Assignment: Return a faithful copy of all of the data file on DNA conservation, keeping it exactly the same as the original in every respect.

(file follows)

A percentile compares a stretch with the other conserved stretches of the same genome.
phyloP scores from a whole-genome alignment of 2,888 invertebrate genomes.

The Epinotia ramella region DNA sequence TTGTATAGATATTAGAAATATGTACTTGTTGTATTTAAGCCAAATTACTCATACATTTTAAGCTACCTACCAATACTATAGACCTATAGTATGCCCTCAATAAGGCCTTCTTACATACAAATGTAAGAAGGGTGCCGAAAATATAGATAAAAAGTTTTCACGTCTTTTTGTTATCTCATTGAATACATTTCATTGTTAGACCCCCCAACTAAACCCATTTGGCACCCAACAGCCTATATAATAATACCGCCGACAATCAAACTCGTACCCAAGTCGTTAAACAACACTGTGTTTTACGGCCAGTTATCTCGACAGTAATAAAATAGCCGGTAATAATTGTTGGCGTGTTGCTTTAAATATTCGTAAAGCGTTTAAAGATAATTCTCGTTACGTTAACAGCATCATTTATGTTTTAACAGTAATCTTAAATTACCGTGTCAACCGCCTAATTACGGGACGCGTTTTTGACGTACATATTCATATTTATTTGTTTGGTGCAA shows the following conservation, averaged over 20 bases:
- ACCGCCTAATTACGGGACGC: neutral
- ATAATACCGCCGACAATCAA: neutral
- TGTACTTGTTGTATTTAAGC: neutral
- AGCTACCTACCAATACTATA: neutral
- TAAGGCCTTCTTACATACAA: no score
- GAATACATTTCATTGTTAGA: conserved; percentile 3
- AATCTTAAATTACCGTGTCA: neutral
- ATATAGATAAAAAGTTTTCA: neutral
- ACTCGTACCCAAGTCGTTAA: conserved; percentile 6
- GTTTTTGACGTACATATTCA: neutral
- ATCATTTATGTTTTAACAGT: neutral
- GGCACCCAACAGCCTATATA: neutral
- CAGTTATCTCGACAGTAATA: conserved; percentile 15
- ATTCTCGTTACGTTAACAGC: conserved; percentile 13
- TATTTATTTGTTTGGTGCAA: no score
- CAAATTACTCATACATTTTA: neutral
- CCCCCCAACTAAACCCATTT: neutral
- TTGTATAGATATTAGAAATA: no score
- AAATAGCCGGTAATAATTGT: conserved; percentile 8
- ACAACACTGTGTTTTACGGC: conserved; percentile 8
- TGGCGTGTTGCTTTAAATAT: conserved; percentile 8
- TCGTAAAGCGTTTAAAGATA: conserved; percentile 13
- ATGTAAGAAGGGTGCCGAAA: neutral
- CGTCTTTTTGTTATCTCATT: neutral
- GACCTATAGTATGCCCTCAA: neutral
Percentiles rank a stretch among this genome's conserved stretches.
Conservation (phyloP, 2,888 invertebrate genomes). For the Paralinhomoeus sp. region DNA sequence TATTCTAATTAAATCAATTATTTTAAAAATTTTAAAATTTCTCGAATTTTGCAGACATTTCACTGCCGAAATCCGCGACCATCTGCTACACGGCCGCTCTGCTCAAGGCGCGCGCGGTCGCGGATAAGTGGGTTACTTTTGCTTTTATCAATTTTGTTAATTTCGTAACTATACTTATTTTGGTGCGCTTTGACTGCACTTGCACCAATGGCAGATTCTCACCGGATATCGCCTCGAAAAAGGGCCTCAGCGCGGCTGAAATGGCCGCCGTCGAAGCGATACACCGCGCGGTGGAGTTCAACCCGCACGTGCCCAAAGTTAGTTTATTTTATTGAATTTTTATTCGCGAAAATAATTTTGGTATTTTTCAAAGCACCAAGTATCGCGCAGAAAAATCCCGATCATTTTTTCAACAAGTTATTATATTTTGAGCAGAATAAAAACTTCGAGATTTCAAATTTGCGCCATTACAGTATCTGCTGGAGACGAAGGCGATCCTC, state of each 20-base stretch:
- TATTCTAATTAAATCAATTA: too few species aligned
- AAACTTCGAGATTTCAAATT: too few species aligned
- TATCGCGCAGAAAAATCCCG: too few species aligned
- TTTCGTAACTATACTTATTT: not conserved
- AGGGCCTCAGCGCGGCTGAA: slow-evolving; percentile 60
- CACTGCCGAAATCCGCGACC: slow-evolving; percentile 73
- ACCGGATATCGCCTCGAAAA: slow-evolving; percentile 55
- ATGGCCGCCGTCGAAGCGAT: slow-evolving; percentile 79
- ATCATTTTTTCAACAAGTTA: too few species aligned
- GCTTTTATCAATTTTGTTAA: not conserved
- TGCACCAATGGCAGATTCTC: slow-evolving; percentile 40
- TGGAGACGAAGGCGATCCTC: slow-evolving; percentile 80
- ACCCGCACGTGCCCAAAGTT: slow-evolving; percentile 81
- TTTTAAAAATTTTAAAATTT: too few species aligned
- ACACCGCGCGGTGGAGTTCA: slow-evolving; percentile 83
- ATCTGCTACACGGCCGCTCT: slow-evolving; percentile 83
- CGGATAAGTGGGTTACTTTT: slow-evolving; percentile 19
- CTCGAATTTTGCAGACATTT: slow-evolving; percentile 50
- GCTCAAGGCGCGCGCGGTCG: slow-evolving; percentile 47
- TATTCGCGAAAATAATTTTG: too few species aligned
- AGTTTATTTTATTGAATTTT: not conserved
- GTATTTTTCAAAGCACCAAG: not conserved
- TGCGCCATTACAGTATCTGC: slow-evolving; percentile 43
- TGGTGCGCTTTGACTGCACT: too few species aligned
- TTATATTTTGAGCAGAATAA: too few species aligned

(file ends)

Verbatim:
A percentile compares a stretch with the other conserved stretches of the same genome.
phyloP scores from a whole-genome alignment of 2,888 invertebrate genomes.

The Epinotia ramella region DNA sequence TTGTATAGATATTAGAAATATGTACTTGTTGTATTTAAGCCAAATTACTCATACATTTTAAGCTACCTACCAATACTATAGACCTATAGTATGCCCTCAATAAGGCCTTCTTACATACAAATGTAAGAAGGGTGCCGAAAATATAGATAAAAAGTTTTCACGTCTTTTTGTTATCTCATTGAATACATTTCATTGTTAGACCCCCCAACTAAACCCATTTGGCACCCAACAGCCTATATAATAATACCGCCGACAATCAAACTCGTACCCAAGTCGTTAAACAACACTGTGTTTTACGGCCAGTTATCTCGACAGTAATAAAATAGCCGGTAATAATTGTTGGCGTGTTGCTTTAAATATTCGTAAAGCGTTTAAAGATAATTCTCGTTACGTTAACAGCATCATTTATGTTTTAACAGTAATCTTAAATTACCGTGTCAACCGCCTAATTACGGGACGCGTTTTTGACGTACATATTCATATTTATTTGTTTGGTGCAA shows the following conservation, averaged over 20 bases:
- ACCGCCTAATTACGGGACGC: neutral
- ATAATACCGCCGACAATCAA: neutral
- TGTACTTGTTGTATTTAAGC: neutral
- AGCTACCTACCAATACTATA: neutral
- TAAGGCCTTCTTACATACAA: no score
- GAATACATTTCATTGTTAGA: conserved; percentile 3
- AATCTTAAATTACCGTGTCA: neutral
- ATATAGATAAAAAGTTTTCA: neutral
- ACTCGTACCCAAGTCGTTAA: conserved; percentile 6
- GTTTTTGACGTACATATTCA: neutral
- ATCATTTATGTTTTAACAGT: neutral
- GGCACCCAACAGCCTATATA: neutral
- CAGTTATCTCGACAGTAATA: conserved; percentile 15
- ATTCTCGTTACGTTAACAGC: conserved; percentile 13
- TATTTATTTGTTTGGTGCAA: no score
- CAAATTACTCATACATTTTA: neutral
- CCCCCCAACTAAACCCATTT: neutral
- TTGTATAGATATTAGAAATA: no score
- AAATAGCCGGTAATAATTGT: conserved; percentile 8
- ACAACACTGTGTTTTACGGC: conserved; percentile 8
- TGGCGTGTTGCTTTAAATAT: conserved; percentile 8
- TCGTAAAGCGTTTAAAGATA: conserved; percentile 13
- ATGTAAGAAGGGTGCCGAAA: neutral
- CGTCTTTTTGTTATCTCATT: neutral
- GACCTATAGTATGCCCTCAA: neutral
Percentiles rank a stretch among this genome's conserved stretches.
Conservation (phyloP, 2,888 invertebrate genomes). For the Paralinhomoeus sp. region DNA sequence TATTCTAATTAAATCAATTATTTTAAAAATTTTAAAATTTCTCGAATTTTGCAGACATTTCACTGCCGAAATCCGCGACCATCTGCTACACGGCCGCTCTGCTCAAGGCGCGCGCGGTCGCGGATAAGTGGGTTACTTTTGCTTTTATCAATTTTGTTAATTTCGTAACTATACTTATTTTGGTGCGCTTTGACTGCACTTGCACCAATGGCAGATTCTCACCGGATATCGCCTCGAAAAAGGGCCTCAGCGCGGCTGAAATGGCCGCCGTCGAAGCGATACACCGCGCGGTGGAGTTCAACCCGCACGTGCCCAAAGTTAGTTTATTTTATTGAATTTTTATTCGCGAAAATAATTTTGGTATTTTTCAAAGCACCAAGTATCGCGCAGAAAAATCCCGATCATTTTTTCAACAAGTTATTATATTTTGAGCAGAATAAAAACTTCGAGATTTCAAATTTGCGCCATTACAGTATCTGCTGGAGACGAAGGCGATCCTC, state of each 20-base stretch:
- TATTCTAATTAAATCAATTA: too few species aligned
- AAACTTCGAGATTTCAAATT: too few species aligned
- TATCGCGCAGAAAAATCCCG: too few species aligned
- TTTCGTAACTATACTTATTT: not conserved
- AGGGCCTCAGCGCGGCTGAA: slow-evolving; percentile 60
- CACTGCCGAAATCCGCGACC: slow-evolving; percentile 73
- ACCGGATATCGCCTCGAAAA: slow-evolving; percentile 55
- ATGGCCGCCGTCGAAGCGAT: slow-evolving; percentile 79
- ATCATTTTTTCAACAAGTTA: too few species aligned
- GCTTTTATCAATTTTGTTAA: not conserved
- TGCACCAATGGCAGATTCTC: slow-evolving; percentile 40
- TGGAGACGAAGGCGATCCTC: slow-evolving; percentile 80
- ACCCGCACGTGCCCAAAGTT: slow-evolving; percentile 81
- TTTTAAAAATTTTAAAATTT: too few species aligned
- ACACCGCGCGGTGGAGTTCA: slow-evolving; percentile 83
- ATCTGCTACACGGCCGCTCT: slow-evolving; percentile 83
- CGGATAAGTGGGTTACTTTT: slow-evolving; percentile 19
- CTCGAATTTTGCAGACATTT: slow-evolving; percentile 50
- GCTCAAGGCGCGCGCGGTCG: slow-evolving; percentile 47
- TATTCGCGAAAATAATTTTG: too few species aligned
- AGTTTATTTTATTGAATTTT: not conserved
- GTATTTTTCAAAGCACCAAG: not conserved
- TGCGCCATTACAGTATCTGC: slow-evolving; percentile 43
- TGGTGCGCTTTGACTGCACT: too few species aligned
- TTATATTTTGAGCAGAATAA: too few species aligned